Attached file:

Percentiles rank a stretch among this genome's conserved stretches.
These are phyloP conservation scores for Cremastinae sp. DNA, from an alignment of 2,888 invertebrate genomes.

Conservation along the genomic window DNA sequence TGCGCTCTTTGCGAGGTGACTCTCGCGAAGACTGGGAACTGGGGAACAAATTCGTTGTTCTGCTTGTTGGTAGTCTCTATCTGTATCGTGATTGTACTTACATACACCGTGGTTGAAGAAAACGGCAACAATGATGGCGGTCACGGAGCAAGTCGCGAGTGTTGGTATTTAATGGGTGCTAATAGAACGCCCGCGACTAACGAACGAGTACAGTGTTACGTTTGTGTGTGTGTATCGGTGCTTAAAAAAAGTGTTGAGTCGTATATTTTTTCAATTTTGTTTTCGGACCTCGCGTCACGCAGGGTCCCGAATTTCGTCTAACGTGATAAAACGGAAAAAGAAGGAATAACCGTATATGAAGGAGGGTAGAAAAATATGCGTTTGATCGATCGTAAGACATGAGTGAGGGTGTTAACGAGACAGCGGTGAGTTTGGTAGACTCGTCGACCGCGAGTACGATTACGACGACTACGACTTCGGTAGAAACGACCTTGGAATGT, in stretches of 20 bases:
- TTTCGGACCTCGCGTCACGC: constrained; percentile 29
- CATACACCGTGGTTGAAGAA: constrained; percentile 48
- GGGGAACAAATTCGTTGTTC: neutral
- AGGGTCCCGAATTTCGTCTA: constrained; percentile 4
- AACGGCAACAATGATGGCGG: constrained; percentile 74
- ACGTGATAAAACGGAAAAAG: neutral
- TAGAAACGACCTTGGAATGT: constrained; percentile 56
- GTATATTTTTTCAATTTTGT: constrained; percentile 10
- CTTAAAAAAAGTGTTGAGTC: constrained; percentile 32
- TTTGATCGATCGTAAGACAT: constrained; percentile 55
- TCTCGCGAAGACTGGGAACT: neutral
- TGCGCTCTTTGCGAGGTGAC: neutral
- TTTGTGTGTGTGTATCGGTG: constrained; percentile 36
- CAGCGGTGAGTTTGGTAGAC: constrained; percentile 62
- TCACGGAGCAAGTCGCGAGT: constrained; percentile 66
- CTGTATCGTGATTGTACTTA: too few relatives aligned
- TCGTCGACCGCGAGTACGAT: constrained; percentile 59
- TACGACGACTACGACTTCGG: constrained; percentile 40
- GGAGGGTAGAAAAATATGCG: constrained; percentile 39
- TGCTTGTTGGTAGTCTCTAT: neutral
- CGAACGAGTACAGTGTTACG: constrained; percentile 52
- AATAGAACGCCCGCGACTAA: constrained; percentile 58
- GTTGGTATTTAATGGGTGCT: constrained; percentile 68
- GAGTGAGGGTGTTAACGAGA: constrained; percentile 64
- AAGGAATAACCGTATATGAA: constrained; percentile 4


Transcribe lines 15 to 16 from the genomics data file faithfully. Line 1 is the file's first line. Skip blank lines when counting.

- TGCGCTCTTTGCGAGGTGAC: neutral
- TTTGTGTGTGTGTATCGGTG: constrained; percentile 36